Difference between revisions of "Talk:Mystery:Young Hollywood Breast Cancer Victims"

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==More statistical nonsense==
 
==More statistical nonsense==
 
When are you going to realise that you cannot base statistical conclusions upon a non-random sample?  You are selecting a category of people who are by definition, far, far younger than the normal population (actresses and pop stars being typically in an age range from 18-45).  Therefore, any incidences of breast cancer you find within that population will of course appear to trend younger.  Please, take Statistics 101 before jumping to such ludicrous conclusions - you're simply making a fool of yourself.  [[User:Bongabill|Bongabill]] 14:19, 4 May 2008 (EDT)
 
When are you going to realise that you cannot base statistical conclusions upon a non-random sample?  You are selecting a category of people who are by definition, far, far younger than the normal population (actresses and pop stars being typically in an age range from 18-45).  Therefore, any incidences of breast cancer you find within that population will of course appear to trend younger.  Please, take Statistics 101 before jumping to such ludicrous conclusions - you're simply making a fool of yourself.  [[User:Bongabill|Bongabill]] 14:19, 4 May 2008 (EDT)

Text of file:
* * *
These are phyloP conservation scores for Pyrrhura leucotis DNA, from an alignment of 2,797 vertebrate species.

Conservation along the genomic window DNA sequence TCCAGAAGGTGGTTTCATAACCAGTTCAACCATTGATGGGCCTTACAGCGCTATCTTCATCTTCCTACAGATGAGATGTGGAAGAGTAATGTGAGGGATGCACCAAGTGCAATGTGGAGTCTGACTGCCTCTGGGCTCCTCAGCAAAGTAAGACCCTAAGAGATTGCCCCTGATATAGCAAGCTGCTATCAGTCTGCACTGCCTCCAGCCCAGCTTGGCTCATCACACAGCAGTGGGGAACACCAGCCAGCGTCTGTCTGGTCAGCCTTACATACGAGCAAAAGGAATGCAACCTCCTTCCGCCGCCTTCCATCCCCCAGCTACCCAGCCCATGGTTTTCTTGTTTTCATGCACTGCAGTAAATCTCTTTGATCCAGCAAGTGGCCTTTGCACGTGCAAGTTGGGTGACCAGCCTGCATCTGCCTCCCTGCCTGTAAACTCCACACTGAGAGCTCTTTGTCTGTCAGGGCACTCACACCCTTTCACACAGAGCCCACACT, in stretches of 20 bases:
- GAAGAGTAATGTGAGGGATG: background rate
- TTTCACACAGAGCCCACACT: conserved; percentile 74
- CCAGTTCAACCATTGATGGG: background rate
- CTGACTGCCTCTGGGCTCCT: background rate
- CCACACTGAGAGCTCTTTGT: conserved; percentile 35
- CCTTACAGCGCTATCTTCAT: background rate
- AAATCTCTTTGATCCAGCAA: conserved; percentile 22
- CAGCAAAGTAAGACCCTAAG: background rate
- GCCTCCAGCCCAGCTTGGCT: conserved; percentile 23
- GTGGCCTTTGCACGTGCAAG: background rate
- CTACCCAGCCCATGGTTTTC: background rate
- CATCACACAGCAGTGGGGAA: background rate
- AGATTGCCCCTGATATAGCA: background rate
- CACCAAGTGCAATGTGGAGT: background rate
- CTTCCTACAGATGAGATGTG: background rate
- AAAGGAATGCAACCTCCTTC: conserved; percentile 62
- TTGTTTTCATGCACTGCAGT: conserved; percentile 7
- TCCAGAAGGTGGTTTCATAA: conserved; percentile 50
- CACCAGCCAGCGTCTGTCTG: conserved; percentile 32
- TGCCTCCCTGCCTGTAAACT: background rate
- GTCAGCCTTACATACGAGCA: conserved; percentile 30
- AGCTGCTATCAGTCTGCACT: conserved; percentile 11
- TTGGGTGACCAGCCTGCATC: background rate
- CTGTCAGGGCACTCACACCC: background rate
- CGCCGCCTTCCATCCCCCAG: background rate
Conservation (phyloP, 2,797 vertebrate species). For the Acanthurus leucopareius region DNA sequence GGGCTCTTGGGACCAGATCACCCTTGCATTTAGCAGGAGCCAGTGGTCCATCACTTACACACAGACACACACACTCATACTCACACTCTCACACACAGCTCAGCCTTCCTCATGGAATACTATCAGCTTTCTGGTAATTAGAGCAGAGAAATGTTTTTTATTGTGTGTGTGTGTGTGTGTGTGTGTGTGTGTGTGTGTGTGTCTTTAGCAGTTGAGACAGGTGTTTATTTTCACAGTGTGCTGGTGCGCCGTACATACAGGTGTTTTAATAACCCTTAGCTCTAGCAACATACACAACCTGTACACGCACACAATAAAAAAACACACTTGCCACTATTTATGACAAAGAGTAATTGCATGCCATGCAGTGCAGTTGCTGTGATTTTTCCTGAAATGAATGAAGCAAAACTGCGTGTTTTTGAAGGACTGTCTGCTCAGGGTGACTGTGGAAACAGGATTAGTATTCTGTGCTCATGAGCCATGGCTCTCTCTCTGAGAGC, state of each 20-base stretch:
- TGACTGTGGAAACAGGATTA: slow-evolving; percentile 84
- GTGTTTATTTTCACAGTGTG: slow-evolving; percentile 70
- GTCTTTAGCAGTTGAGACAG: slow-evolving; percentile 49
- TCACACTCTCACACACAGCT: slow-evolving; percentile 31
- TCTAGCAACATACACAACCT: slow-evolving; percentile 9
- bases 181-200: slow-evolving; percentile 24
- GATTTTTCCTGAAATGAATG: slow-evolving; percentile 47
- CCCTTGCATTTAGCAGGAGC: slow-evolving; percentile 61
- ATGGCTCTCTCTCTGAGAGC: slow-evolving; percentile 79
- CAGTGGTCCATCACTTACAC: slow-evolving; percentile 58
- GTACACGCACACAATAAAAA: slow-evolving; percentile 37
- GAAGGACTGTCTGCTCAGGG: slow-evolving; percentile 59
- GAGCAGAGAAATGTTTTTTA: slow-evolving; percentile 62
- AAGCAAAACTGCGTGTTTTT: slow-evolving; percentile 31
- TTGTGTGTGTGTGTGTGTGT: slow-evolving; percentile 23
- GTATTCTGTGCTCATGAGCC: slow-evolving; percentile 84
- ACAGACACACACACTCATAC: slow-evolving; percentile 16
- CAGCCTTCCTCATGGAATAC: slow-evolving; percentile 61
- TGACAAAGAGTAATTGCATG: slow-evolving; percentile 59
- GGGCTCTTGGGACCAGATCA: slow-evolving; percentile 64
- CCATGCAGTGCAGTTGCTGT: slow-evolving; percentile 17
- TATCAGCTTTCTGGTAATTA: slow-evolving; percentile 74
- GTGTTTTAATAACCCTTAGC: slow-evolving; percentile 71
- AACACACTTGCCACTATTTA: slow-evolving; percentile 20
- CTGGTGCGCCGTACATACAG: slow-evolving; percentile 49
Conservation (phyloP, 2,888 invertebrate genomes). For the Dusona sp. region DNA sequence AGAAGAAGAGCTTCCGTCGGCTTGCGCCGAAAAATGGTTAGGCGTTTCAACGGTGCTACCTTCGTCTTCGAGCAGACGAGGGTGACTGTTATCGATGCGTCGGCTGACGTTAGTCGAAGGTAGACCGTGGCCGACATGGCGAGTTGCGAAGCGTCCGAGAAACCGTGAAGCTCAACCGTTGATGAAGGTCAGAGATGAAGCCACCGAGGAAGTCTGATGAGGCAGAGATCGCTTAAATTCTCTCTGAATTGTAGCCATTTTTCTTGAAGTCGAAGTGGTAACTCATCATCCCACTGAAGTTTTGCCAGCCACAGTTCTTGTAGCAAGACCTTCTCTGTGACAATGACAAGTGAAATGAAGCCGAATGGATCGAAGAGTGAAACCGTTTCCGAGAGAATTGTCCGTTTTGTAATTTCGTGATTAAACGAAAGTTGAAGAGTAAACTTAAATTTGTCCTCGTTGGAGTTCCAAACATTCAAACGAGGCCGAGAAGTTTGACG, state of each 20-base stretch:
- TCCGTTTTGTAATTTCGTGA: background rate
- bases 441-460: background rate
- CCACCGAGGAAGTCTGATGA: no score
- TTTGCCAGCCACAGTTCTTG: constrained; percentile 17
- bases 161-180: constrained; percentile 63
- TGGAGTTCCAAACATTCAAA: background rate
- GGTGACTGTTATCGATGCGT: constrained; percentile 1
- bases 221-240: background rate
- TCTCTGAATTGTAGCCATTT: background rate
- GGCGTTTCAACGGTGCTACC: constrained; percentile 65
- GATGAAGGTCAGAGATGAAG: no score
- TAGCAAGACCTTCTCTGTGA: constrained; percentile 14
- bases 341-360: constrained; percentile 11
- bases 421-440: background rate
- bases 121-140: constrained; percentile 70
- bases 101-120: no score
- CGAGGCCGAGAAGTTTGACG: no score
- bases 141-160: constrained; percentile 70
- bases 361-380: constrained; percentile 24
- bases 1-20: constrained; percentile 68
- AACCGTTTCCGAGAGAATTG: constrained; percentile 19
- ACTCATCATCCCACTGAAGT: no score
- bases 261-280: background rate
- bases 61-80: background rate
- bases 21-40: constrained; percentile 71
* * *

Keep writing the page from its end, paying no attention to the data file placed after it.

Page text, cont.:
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: Bongabill, you're clueless.  The 18-45 population of [[Hollywood]] certainly can be compared with the 18-45 general population as to incidence of disease.  I doubt you've taken half the statistics courses that I have.  You have typical [[liberal style]] in trying to intimidate.--[[User:Aschlafly|Aschlafly]] 14:35, 4 May 2008 (EDT)
  
 
==An example of why this is falacious reasoning==
 
==An example of why this is falacious reasoning==
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Except there's just one thing - we know that's not true.  So what's wrong with the reasoning?  Selective sampling, that's what's wrong.  And which is what you're doing in this article.  [[User:Bongabill|Bongabill]] 14:33, 4 May 2008 (EDT)
 
Except there's just one thing - we know that's not true.  So what's wrong with the reasoning?  Selective sampling, that's what's wrong.  And which is what you're doing in this article.  [[User:Bongabill|Bongabill]] 14:33, 4 May 2008 (EDT)